CEO Health Should be Part of Ongoing Succession Planning Discussions

Many other executives have waited to go public until they could report good or better news, while other companies have made such disclosures only upon the CEO’s death.

“I think they either don’t want to admit they are ill because it will cause concern for the company, or … they don’t disclose it because they don’t have a succession plan in place,” Lex Perryman, a management expert at the University of Washington, told the Times.

“Dimon’s health scare should serve as a reminder to other CEOs and business owners to review both their internal policies, as well as their directors’ and officers’ insurance policies.”

But mega-financier Warren Buffett, chairman of Berkshire Hathaway, disclosed in the spring of 2012 that he had prostate cancer. And former Intel CEO Andy Grove went public in 1996 about his own prostate cancer in a startling first-person essay in Fortune.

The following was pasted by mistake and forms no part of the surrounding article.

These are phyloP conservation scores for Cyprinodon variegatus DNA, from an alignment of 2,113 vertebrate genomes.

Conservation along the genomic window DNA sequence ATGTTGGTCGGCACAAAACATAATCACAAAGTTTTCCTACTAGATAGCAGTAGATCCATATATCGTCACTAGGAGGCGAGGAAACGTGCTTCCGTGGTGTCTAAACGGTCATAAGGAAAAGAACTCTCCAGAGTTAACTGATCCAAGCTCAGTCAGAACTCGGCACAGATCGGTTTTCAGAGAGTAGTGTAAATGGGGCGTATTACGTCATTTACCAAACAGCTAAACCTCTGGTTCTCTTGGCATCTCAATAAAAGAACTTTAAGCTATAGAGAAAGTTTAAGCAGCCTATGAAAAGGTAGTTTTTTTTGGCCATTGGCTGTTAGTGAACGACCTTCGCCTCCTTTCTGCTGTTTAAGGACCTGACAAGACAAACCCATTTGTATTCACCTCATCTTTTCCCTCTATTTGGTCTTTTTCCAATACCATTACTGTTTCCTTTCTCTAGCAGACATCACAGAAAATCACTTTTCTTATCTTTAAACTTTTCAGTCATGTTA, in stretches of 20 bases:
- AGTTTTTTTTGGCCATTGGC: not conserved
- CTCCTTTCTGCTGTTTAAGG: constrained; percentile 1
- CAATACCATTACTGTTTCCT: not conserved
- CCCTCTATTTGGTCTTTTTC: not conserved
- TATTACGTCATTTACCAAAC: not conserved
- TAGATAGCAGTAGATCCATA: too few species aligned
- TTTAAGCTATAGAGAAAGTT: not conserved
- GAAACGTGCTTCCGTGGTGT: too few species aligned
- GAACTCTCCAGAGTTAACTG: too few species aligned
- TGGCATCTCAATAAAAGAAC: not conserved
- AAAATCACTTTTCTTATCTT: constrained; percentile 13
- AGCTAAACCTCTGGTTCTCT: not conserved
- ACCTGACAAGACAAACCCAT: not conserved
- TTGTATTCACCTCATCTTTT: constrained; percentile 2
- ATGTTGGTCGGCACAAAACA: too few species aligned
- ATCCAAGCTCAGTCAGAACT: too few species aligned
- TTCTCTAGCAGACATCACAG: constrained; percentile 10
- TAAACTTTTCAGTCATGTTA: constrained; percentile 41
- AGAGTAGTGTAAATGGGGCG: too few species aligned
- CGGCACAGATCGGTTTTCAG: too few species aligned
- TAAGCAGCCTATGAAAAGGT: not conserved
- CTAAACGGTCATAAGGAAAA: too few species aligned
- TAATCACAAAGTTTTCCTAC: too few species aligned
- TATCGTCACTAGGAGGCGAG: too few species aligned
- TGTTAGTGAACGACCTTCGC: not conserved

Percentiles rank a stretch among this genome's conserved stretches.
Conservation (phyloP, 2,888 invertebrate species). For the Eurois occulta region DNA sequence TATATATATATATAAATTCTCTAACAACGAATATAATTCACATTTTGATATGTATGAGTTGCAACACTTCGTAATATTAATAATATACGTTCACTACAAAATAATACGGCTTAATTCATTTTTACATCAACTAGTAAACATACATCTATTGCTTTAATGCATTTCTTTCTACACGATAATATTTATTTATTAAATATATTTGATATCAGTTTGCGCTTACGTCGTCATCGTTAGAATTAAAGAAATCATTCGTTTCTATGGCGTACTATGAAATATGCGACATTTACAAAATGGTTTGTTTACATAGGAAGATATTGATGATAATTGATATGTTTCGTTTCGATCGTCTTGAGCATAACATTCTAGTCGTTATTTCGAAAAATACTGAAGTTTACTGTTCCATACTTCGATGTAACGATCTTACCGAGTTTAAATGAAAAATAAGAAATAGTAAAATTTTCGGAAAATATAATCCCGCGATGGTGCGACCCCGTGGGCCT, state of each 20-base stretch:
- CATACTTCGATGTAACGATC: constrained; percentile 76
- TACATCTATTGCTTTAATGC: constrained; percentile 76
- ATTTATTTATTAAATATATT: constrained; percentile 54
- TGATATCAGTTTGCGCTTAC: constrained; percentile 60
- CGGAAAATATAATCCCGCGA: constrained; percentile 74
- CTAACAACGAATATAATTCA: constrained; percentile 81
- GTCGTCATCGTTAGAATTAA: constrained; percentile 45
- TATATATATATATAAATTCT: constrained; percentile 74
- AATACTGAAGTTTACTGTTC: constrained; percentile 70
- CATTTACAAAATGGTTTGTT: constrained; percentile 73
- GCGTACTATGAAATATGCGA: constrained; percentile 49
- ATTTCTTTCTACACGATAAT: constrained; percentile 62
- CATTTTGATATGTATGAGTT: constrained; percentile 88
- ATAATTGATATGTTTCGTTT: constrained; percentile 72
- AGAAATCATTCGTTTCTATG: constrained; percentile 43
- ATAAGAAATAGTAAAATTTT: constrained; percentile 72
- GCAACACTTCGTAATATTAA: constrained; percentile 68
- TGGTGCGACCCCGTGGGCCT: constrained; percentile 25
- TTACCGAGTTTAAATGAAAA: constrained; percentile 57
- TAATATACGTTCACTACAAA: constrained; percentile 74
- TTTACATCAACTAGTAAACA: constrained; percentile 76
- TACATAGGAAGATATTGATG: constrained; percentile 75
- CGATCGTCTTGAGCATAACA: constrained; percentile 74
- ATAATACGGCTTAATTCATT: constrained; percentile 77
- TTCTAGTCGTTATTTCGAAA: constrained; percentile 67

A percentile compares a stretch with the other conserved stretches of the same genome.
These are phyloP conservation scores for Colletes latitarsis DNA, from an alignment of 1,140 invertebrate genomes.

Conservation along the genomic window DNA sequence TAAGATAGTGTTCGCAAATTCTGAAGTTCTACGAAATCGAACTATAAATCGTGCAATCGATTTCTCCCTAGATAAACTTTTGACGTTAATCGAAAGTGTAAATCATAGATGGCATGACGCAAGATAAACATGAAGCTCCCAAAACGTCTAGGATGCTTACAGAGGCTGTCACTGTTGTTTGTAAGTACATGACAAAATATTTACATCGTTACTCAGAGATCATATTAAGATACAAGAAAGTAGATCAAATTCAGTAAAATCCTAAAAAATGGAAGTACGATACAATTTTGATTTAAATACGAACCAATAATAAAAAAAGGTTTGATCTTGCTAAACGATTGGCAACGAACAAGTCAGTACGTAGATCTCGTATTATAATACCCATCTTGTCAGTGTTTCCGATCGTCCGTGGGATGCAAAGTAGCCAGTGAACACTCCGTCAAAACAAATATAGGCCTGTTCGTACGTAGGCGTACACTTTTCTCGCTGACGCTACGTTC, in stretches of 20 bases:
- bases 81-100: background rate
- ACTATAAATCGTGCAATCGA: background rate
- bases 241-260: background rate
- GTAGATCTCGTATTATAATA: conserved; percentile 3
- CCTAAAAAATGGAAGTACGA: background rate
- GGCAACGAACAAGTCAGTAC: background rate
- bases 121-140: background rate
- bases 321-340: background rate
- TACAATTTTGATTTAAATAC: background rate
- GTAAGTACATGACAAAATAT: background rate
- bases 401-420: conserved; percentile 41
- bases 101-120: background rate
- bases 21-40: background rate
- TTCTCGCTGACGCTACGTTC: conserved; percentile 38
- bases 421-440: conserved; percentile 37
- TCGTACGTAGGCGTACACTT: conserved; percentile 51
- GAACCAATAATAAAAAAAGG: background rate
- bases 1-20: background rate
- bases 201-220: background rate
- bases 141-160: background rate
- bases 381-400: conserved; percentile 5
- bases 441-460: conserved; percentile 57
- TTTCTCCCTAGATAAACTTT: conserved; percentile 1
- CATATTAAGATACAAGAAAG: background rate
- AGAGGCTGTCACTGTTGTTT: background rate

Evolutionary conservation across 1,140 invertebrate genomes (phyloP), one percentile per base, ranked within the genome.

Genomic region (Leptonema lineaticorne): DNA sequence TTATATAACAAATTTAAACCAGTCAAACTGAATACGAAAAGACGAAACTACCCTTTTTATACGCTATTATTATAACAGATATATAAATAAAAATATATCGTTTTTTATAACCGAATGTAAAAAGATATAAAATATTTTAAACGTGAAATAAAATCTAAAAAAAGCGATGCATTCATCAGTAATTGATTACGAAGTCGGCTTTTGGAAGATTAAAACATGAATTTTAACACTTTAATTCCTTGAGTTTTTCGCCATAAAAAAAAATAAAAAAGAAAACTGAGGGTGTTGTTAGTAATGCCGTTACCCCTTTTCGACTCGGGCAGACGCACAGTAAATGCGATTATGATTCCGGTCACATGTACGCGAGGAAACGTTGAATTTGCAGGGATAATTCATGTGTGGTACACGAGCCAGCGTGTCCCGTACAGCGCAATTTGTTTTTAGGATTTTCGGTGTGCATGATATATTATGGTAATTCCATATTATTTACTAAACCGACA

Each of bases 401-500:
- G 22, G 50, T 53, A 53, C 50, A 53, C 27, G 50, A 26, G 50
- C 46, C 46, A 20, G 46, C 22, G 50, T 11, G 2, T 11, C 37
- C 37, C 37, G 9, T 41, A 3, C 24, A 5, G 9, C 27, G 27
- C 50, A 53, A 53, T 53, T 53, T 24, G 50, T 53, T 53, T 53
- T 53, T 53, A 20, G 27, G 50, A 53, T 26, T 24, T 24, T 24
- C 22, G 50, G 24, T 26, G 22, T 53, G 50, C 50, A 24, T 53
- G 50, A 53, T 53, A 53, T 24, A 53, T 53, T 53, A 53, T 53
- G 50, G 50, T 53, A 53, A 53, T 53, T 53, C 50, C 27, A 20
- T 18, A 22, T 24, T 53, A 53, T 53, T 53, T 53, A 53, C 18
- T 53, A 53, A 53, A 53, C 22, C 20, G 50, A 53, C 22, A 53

In any event, Dimon’s health scare should serve as a reminder to other CEOs and business owners to review both their internal policies, as well as their directors’ and officers’ insurance policies.

Nothing can create fears among corporate constituents about the company’s future leadership more quickly than disclosure of a crippling illness in the CEO. Because it can come on suddenly, such news can be much more damaging than, say, a garden-variety decline in job performance.

Illness is a by-product of life, and however difficult or emotional the conversation, the business issues surrounding the topic should be regularly discussed.